Routzahn: Harvest is ‘most fun time’


Celebrating 45 years in grain industry

By Melanie Yingst - myingst@aimmediamidwest.com



Operations manager Jim Routzahn has worked more than four decades of harvest at Troy Elevator.


MIAMI COUNTY — Area grain elevators are in full swing, keeping Troy Elevator operations manager Jim Routzahn busy this harvest season.

It’s Routzahn’s 45th harvest at the grain elevator located on County-Road 25-A and Eldean outside of Troy. Troy Elevator is a division of Mennel Milling Company, based in Fostoria.

Routzahn began his career at the elevator on July 21, 1972, and has been on site for harvest season ever since.

“The most fun time of the year is harvest,” Routzahn said. “You get to see more people that you might not see other times. There’s people who don’t have bins who haul out to the elevator at harvest. You meet friends, you make friends, you get to see friends you don’t see other times.”

The Sabina native worked at various elevators around Ohio for four years before being hired at Troy when the elevator was owned by Early & Daniel.

Routzahn, who grew up on a 100-acre farm, began his career in the grain industry, first working at a local elevator near his hometown during his senior in high school.

Routzahn worked at various other co-ops, delivering feed and other tasks, as he finished his schooling at Clark State. One weekend after traveling to Terre Haute, Indiana, for a hog show, a friend working in Troy called him up seeking help at the Troy elevator.

“I had a friend that was working here that called up and said, ‘You wanna job?’ Well, yeah, I needed to do something. I talked to the manager and superintendent. I showed up the next morning and I’ve been here ever since,” he said. “I enjoy the work. I enjoy agriculture. My original plan was I wanted to farm, but my dad didn’t have the backing or the acreage to get into farming. I wanted to stay in agriculture … and came down here and been here ever since.”

Routzahn remembered when the Troy location did a lot more volume before larger grain operations in Dayton, Greenville and Sidney began to compete.

“We shipped a lot more trains. We were a big market in the area,” he said. Large semi trucking operations and higher tariffs for train transportation slowed Troy’s need for rail transport the last few years, but rail transport will start up again in the coming weeks, he said.

Routzahn has used Upper Valley Career Center’s co-op program for 20 years for students to get hands-on experience in the agriculture industry, much like he did when he was in school.

“I like working with the younger generations. It’s good to have young people around,” he said.

Routzahn can recall several harvests — both good and bad — including in 2009, when the grain was so wet that drying times were slow and lines were backed up to Eldean Road during a two-week period. Routzhan said he had to shut down at noon because grain volume was so wet. During that particular harvest, farmers were wrapped around the elevator twice waiting to dump their loads off and head back to the fields before the elevator was open.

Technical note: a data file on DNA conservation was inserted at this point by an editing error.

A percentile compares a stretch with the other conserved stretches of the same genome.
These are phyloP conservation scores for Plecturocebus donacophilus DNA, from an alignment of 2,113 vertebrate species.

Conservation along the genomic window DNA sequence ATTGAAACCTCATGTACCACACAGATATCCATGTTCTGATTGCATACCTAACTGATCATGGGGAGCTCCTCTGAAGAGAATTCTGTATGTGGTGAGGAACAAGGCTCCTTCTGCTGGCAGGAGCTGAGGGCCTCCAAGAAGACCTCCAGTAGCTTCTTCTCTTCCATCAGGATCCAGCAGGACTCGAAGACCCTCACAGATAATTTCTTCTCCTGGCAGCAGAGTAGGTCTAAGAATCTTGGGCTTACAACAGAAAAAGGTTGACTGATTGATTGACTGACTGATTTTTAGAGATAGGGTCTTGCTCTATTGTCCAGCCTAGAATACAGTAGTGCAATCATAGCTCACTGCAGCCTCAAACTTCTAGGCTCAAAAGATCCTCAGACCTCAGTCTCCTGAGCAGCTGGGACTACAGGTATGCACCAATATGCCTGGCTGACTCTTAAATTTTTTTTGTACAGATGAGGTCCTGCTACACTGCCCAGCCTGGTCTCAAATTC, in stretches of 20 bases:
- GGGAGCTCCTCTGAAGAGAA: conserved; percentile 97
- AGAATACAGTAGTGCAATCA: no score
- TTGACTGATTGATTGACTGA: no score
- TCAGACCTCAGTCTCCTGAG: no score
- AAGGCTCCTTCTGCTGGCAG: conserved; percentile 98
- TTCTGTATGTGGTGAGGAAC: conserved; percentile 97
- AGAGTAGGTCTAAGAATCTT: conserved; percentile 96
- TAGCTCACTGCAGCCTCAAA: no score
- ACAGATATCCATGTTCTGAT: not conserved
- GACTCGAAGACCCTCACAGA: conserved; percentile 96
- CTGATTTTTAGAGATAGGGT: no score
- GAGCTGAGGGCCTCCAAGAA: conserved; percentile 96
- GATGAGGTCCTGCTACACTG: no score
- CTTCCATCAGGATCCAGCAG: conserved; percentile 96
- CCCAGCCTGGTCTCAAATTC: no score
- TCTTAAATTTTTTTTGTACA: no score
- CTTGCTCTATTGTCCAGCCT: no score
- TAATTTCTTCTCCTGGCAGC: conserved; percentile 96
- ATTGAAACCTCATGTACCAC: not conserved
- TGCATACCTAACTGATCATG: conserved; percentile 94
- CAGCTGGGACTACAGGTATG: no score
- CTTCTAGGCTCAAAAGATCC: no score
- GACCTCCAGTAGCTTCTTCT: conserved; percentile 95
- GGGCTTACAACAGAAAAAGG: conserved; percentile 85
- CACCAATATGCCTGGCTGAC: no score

“Our customers were great that year. Every elevator was behind, but everybody was calm about it,” he said.

Routzahn helped champion the local Bushels for Hunger program with cooperation from other local elevators and farmers. The Bushels for Hunger program donates the price per bushel toward local food pantries in Miami County along with Farm Bureau and other supporters. It is the eighth year for the program. In 2016, along with Farm Bureau and other local entities, $11,000 was raised and helped Fletcher Food Pantry, Needy Basket, Newton Food Pantry and the Health Partners Free Clinic.

“In 2009, which was a terrific bushel year, a farmer from Covington donated a full semi load and donated it to Bushels for Hunger because he knew it was going to his local pantry. People give two bushel here, five bushel there, and at the end, they cut them a check and they split them up to the pantries,” Routzahn said.

Troy Elevator was the first elevator in the county to support the program and then helped other local elevators set up accounts for farmers and customers to donate.

Routzahn also humbly downplays his role in helping outfit local fire departments with rescue tubes in case of grain entrapment scenarios. Routzahn helped coordinate training sessions on site at the elevator and drummed up donations to purchase a rescue tube to donate to the Troy Fire Department. Now Miami County Farm Bureau helps with the donation of the rescue tubes along with the local FFAs for all the local fire departments to have access to the life-saving apparatus.

Earlier this month, Routzahn loaned grain to the Troy Fire Department to train for grain-related emergencies. He said he’s glad to help the community out.

Despite this year’s wet field conditions, Routzhan said harvest is his favorite time of the year.

“It’s busy, it’s active, it’s taxing, but yet, it’s enjoyable with the camaraderie with the customers. It’s an enjoyable time of the year,” he said.

Operations manager Jim Routzahn has worked more than four decades of harvest at Troy Elevator.
http://www.dailycall.com/wp-content/uploads/sites/30/2017/11/web1_JimRTroyElevator.jpgOperations manager Jim Routzahn has worked more than four decades of harvest at Troy Elevator.

http://www.dailycall.com/wp-content/uploads/sites/30/2017/11/web1_NextDoor.jpg
Celebrating 45 years in grain industry

By Melanie Yingst

myingst@aimmediamidwest.com

Follow Melanie Yingst on Twitter @Troydailynews

Follow Melanie Yingst on Twitter @Troydailynews